About 260 voters contacted the King County Elections Department during the first week of voting to alert the department that some ballot return envelopes were already sealed shut.
Excessive heat or rain may have played a role in this, but we also learned that one of our vendors used a new sealant on the envelopes that likely contributed to the problem, said King County elections director Sherril Huff.
Voters should carefully open the envelope or, if needed, slit the envelope open on the top. Then use a small amount of tape to reseal the envelope. If the envelope is damaged, voters may download and print a replacement envelope packet.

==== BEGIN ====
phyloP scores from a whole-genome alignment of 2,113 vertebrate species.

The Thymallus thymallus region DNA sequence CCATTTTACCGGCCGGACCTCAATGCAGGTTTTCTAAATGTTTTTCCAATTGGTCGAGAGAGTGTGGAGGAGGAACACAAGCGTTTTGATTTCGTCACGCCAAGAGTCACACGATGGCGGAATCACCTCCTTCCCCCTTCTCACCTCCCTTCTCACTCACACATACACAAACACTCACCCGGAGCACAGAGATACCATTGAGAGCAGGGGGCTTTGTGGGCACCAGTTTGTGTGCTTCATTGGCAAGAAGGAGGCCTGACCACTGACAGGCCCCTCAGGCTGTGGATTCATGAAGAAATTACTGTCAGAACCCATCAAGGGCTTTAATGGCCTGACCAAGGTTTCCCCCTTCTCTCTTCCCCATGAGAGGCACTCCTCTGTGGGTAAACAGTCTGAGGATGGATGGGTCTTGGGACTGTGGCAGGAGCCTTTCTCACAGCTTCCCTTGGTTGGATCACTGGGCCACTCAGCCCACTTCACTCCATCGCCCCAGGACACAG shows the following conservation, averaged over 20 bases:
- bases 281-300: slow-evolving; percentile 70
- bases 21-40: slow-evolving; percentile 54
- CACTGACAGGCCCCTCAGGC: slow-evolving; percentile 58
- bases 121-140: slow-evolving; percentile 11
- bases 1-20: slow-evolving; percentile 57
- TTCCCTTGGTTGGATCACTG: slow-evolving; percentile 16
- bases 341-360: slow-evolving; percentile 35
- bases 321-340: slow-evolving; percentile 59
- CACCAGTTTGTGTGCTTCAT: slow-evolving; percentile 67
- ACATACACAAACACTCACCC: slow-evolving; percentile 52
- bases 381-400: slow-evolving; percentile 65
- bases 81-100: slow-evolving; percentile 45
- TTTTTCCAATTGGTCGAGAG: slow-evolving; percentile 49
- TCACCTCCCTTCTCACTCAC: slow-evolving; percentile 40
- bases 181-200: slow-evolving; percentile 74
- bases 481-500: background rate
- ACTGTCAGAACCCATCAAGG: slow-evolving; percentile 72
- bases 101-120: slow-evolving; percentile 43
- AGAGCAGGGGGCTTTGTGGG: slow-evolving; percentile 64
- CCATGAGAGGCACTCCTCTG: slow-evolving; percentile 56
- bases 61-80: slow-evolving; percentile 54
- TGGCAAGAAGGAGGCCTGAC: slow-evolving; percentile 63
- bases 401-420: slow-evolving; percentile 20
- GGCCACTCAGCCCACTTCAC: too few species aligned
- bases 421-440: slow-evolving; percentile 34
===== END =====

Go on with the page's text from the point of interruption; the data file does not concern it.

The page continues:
A handful of voters have also complained about the taste of the sealant on the envelopes. To avoid tasting the sealant, the Elections Department advises voters to use a moist sponge instead of licking the envelope, or use a small amount of tape if needed.
King County Elections Department has already taken steps to ensure that the envelopes for the next election will use a different sealant to avoid further problems.
Voters may also call the Electrions Department at 206-296-VOTE (8683) with questions or concerns.